Clubs in danger of losing funding

Zoe Deno
Staff Writer

SUNY recently passed a bill requiring all club officials to attend a sexual harassment seminar or their funding will be cut for the following academic year.

“They want all of the public colleges in New York state to be sure that their student leaders, if not the entire student body, but certainly the student leaders and the student athletes, have this formal training,” said Louis Coplin, director of student life. “[SUNY wants its students] to be aware, knowledgeable and know what to do if they are a victim of, witness to, or, God forbid, guilty of [sexual assault] and what the college has in place to protect the students.”

160 students should have completed the seminar by April 30, 2017. Coplin said that if only a few people miss the seminar by that date, no budgets will be withheld.

“We are going to be as accommodating as possible. We have it now at 3 p.m. on Mondays because we know that there are no classes scheduled, and we know that most clubs meet at 2 p.m.,” said Coplin.

Title Nine, also called VAWA or the Violence Against Women Act, went into effect last academic year after Governor Cuomo recommended it. According to the Department of Education’s website, Title Nine applies to institutions that receive federal financial assistance, including state and local educational agencies.

“Domestic violence, violence against women and Title Nine aren’t new problems, but [when you’re] watching the news on a given evening, you’re starting to see more and more,” said Coplin.

According to Manik Elahi, Student Secretary, the college thought it would be a good idea to enforce the SUNY policy across the board.

“SUNY actually thought [the policy] was in accordance with our values, one of which is being strong advocates against sexual assault,” Elahi said. “Given how engaged our student leaders are, it would be a nice add on to the plethora of things they have command over and give them an idea to the extent of the problem of sexual assault on college campuses.”

Student Senate Vice President Steven Pelletier said, “Essentially, the seminar is put on by Public Safety here on campus, and they make sure that we all know about domestic disturbance and how to spot a situation, how to really take care of yourself and how to avoid sexual harassment and other types of situations here on campus.”

Students had differing opinions on the new requirement for club leaders.

Joe Paulson, a fine arts student and a member of the Student Art League, said, “I feel like it is a pretty good idea. I was actually in the army for four years, and we did all the sexual harassment training, so I think it is a good thing for everyone to be aware of. I think it’s a good start to have a certain percentage of the people learn about it, especially if they are in charge of other groups and clubs.”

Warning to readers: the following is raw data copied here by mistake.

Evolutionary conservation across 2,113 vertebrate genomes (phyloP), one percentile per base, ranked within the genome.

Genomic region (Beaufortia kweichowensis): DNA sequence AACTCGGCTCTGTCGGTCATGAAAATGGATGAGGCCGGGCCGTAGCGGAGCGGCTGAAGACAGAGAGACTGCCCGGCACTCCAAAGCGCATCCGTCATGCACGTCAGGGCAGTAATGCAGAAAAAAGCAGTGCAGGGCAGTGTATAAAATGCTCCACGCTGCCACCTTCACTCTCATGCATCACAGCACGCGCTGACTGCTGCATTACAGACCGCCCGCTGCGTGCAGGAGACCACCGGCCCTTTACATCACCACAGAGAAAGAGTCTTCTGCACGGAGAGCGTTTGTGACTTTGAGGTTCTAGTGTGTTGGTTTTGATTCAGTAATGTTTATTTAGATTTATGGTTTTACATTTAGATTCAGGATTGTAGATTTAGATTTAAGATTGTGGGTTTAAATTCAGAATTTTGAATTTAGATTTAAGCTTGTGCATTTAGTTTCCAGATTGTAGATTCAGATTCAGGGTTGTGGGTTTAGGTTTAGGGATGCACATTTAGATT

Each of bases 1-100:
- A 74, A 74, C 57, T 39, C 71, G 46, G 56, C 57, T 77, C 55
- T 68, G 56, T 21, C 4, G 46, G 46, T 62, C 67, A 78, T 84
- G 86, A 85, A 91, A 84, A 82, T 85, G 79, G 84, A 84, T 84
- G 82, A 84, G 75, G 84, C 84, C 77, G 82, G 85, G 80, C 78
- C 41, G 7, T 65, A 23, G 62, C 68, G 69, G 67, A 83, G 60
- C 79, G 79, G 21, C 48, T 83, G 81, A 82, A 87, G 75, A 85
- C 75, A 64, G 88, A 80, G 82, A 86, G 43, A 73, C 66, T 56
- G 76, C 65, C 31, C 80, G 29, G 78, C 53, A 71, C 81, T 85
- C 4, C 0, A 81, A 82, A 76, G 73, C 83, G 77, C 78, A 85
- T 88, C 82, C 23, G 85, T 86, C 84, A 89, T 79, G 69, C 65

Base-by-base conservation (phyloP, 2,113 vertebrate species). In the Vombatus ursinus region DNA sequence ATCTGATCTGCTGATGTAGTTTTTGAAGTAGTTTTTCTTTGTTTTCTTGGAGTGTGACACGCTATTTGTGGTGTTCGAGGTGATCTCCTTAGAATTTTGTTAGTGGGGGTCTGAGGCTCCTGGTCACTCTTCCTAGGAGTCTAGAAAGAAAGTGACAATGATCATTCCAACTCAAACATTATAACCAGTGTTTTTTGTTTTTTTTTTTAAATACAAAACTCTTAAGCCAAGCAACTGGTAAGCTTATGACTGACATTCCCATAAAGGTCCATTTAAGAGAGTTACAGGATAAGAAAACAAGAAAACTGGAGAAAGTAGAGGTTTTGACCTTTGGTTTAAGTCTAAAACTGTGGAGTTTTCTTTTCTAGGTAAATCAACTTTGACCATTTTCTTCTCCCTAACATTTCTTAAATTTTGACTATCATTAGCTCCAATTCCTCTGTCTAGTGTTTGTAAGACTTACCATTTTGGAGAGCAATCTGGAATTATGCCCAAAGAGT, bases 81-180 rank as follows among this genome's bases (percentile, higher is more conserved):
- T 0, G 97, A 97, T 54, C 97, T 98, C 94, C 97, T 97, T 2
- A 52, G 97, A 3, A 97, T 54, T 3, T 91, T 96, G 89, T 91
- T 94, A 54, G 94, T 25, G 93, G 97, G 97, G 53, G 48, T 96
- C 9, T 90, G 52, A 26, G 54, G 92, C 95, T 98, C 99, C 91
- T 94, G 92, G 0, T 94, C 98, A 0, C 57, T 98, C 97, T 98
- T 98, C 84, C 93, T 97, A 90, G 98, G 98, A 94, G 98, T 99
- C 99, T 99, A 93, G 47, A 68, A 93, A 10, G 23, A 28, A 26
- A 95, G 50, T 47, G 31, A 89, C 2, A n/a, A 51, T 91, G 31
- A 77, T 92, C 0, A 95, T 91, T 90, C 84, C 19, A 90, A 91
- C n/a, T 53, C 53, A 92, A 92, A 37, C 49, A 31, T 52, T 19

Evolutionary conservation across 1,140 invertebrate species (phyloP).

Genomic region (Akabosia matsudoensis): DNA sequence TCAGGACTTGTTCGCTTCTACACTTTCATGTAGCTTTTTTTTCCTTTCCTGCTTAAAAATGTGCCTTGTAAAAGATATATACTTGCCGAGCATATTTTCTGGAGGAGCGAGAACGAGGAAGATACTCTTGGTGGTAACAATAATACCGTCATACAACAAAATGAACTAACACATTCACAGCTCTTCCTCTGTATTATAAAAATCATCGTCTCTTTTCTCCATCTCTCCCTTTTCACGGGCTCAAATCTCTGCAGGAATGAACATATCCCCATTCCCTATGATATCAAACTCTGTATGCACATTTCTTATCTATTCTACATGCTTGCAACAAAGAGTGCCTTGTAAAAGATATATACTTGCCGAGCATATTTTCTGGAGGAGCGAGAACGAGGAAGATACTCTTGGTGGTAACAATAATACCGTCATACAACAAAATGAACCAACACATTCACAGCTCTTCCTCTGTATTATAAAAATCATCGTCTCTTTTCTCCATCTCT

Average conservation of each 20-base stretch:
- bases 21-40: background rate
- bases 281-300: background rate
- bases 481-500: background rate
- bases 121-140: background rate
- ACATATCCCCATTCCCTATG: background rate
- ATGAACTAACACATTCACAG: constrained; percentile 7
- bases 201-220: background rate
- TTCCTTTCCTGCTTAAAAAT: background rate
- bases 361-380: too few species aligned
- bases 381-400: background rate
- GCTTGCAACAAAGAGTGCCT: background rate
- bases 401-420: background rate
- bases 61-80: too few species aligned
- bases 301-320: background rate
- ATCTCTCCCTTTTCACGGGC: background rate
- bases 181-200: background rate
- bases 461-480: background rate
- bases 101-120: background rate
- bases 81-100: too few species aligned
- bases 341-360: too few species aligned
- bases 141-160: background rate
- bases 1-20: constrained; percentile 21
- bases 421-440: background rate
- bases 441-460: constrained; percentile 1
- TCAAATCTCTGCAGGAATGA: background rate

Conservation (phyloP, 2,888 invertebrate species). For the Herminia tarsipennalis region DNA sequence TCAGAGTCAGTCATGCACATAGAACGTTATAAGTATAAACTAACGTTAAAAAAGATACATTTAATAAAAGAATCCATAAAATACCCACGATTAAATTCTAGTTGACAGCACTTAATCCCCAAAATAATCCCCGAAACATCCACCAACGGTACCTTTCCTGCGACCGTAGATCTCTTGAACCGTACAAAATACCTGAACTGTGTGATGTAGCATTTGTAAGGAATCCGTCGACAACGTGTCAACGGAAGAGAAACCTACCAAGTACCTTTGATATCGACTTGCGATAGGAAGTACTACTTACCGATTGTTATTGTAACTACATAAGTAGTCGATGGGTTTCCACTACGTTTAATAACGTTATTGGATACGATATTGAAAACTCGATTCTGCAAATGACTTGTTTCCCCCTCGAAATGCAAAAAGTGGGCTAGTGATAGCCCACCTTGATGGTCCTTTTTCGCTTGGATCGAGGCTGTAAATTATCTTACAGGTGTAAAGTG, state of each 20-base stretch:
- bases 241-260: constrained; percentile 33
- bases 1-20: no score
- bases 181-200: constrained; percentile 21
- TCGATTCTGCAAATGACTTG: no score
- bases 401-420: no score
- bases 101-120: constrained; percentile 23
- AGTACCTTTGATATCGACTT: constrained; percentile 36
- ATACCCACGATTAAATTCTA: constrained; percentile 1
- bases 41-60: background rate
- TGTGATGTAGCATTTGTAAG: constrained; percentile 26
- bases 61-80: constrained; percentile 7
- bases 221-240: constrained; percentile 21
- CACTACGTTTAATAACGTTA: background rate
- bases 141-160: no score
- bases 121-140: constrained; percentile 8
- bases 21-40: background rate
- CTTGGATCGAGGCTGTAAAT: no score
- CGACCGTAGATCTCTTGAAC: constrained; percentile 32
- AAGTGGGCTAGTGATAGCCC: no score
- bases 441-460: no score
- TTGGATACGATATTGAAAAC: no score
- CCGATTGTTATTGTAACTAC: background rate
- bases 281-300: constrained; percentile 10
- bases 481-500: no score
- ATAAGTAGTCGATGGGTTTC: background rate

“All teachers have to do that,” Tatum Cavender, a psychology major, said. “It sounds like it could be tedious, but somewhat necessary. I don’t know of a lot of sexual harassment stuff that happens in clubs, and it doesn’t sound like a bad thing, just expensive.”

Some students disagree with the policy itself, while others don’t see why the college has threatened to cut club funding if the seminar is not completed.

“I wouldn’t see it as a negative thing, but I don’t see why they would cut the funding for the [club]; that doesn’t make any sense to me personally,” said Danny Morgan, criminal justice major. “I mean, unless there is a problem, then I could totally see why it is mandatory, but if there hasn’t been a problem with the club, then it doesn’t seem fair to cut funding if they don’t go to a class.”

“It’s a big issue, people talk about it a lot. But I don’t really think that it should be mandatory like on a campus like this where that kind of stuff does not happen a lot. It’s kind of unfair to make people do that, but that’s just my opinion,” said Camren Jeffers, liberal arts major.

According to Coplin, members from eight clubs have completed the seminar so far, including the Student Senate editorial board.

Coplin said, “We know the problem is never going to go away, but it is an opportunity at institutes of higher learning to educate people are being on rules and regulations. So that being said, there is no excuse for not knowing.”

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